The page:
"During the construction of the message content, it was discovered that the [alert] vendor's software contained an error, so we instead issued our message utilizing the NIXLE alert tool," said Janet Upton, a county spokeswoman.

And then there is Sonoma County, where, unlike three years ago when the previous emergency management director failed to alert some residents of a fire at all, the department's current leader is concerned with having alerted too many.

"Using this system is like doing your taxes every time," Chris Godley, Sonoma County's director of emergency management, said of their alert software. "It's a very challenging, technical process each time you do this, even though we're relatively well-versed."

Though the LNU Lightning Complex fire began as a pair of fires on Aug. 17, it didn't really take off until the next day, when a vast heat wave stoked life into those and several other blazes that had been quietly smoldering after a weekend lightning storm.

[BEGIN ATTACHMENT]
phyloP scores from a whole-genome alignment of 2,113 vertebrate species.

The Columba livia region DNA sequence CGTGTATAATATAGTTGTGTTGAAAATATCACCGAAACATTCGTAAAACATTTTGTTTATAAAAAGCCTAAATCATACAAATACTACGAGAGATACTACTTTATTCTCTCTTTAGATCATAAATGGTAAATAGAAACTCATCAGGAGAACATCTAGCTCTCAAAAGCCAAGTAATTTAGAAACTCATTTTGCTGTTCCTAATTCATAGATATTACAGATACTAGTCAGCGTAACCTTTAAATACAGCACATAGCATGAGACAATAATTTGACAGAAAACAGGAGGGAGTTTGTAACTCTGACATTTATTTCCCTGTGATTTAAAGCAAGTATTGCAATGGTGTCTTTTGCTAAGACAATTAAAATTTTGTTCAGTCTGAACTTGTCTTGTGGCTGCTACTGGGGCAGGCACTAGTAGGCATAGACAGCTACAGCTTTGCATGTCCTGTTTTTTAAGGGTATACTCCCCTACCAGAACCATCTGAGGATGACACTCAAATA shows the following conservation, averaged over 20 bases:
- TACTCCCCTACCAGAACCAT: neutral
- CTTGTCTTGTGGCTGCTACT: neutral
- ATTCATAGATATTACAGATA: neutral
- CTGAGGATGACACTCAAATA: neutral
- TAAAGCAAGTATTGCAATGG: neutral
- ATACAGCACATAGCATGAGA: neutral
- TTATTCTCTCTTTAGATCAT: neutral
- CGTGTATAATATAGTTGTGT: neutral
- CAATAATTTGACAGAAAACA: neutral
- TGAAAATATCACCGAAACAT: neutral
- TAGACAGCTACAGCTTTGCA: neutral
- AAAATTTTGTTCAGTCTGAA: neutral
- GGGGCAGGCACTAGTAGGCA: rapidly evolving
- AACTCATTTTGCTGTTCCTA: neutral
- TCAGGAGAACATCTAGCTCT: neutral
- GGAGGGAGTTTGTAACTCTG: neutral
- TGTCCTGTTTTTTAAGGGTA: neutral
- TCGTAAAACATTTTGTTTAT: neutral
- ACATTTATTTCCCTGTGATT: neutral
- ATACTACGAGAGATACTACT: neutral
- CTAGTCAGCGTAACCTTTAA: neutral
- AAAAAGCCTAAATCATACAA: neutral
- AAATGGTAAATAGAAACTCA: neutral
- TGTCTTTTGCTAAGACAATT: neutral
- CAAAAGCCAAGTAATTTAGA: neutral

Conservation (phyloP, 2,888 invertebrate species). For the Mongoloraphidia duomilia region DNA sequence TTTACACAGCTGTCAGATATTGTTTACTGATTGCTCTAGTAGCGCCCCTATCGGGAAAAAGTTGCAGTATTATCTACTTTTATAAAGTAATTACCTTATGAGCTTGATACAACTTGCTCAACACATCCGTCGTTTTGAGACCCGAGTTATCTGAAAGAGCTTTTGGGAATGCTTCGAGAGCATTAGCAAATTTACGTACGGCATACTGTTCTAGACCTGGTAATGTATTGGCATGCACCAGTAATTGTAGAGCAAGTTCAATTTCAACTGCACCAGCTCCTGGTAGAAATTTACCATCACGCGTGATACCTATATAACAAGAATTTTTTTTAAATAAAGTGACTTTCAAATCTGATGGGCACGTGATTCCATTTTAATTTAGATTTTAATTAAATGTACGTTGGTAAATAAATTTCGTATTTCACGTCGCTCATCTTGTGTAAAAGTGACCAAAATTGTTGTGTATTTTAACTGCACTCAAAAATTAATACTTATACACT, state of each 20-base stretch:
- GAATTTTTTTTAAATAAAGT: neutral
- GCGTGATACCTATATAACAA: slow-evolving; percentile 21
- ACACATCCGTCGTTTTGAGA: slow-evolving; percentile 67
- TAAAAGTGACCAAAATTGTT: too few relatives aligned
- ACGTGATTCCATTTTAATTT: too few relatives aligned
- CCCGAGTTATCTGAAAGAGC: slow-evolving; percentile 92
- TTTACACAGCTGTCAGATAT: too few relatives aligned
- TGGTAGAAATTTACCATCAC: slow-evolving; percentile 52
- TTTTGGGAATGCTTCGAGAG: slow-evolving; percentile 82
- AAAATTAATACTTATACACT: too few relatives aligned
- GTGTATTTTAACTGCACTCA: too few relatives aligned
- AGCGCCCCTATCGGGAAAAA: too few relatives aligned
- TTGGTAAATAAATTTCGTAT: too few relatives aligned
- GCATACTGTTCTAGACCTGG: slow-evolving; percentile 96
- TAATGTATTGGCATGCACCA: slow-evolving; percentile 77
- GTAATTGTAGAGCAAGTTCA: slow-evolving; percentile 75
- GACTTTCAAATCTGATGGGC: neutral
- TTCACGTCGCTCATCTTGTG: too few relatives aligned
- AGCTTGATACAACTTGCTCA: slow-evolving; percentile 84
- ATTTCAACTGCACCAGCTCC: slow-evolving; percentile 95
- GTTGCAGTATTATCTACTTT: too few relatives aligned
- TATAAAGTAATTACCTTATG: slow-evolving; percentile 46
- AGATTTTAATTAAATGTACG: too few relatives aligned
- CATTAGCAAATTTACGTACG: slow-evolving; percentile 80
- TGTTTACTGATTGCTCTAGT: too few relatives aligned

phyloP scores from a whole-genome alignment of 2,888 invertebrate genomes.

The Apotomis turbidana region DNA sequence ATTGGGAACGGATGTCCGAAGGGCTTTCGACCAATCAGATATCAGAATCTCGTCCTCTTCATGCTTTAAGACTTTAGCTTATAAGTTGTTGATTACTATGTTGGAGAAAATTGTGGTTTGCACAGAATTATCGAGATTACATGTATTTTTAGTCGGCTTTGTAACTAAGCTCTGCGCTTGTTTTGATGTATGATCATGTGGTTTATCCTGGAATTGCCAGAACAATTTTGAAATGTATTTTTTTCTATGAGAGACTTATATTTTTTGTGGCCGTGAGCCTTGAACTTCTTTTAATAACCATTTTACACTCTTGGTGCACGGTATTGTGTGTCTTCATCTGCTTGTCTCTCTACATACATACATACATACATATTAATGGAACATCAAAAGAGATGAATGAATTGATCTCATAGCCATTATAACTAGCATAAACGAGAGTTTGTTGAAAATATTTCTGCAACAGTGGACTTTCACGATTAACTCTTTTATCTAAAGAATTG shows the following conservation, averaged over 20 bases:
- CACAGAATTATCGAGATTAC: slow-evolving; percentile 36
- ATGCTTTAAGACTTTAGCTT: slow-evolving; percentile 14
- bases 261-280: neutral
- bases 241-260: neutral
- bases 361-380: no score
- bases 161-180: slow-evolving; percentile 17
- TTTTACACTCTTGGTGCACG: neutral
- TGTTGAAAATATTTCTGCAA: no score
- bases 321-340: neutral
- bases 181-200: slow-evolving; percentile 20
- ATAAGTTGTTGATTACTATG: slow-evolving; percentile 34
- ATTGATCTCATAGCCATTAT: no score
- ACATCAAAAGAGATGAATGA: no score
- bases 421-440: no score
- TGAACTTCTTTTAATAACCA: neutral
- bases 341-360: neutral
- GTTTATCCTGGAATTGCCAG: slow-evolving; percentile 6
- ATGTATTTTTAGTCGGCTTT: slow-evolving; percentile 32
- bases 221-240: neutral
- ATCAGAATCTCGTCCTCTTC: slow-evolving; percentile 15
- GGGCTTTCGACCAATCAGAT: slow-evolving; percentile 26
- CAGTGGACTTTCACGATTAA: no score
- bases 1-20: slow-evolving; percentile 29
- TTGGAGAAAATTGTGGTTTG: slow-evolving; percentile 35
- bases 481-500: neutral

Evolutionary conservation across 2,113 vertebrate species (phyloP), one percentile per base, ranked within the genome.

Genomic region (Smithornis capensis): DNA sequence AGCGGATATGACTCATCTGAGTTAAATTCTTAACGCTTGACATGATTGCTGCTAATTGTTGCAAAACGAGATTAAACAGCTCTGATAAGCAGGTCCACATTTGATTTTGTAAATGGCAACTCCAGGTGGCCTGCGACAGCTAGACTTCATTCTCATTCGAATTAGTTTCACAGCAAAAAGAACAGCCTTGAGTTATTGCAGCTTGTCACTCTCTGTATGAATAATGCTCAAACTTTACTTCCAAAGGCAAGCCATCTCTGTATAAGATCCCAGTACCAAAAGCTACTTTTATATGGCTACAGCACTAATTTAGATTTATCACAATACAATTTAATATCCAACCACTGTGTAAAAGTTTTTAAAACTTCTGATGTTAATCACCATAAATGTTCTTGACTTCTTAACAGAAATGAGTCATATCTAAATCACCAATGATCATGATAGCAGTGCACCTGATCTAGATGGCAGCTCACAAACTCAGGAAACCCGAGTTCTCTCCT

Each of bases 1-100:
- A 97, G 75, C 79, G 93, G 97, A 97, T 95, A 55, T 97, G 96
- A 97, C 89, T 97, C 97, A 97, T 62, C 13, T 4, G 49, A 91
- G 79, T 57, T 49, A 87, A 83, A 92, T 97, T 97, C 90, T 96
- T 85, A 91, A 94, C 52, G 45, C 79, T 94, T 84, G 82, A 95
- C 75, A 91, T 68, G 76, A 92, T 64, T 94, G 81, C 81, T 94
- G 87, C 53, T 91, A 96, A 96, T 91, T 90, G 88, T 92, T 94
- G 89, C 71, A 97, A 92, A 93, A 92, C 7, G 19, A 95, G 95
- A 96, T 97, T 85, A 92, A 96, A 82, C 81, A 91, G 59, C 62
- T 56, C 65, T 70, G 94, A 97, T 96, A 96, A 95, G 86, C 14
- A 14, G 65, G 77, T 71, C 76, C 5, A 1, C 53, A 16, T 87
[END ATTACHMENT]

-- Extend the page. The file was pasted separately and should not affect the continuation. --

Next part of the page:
"We didn't expect the fire to come into our county the way it did," said Solano County Sheriff's Deputy Le'Ron Cummings.

Indeed, on the Vacaville Police Department Facebook page, the department told residents at 10:40 p.m. Aug. 18 that "there is currently no danger or evacuation orders to the residents of Vacaville. If for some reason this changes, we will work nonstop to notify our community via social media, phone or in person."

Less than an hour later, evacuations were underway. The county blasted out messages through its Alert Solano program and posted them on social media and shared them with the media, but none of those approaches work when a person is tuned out and logged off.

So the city also sent out people like Vacaville firefighter Joe Scarrott and his crew, who went into the Vacaville foothills, darkened without power, to go door to door to tell residents to get out now.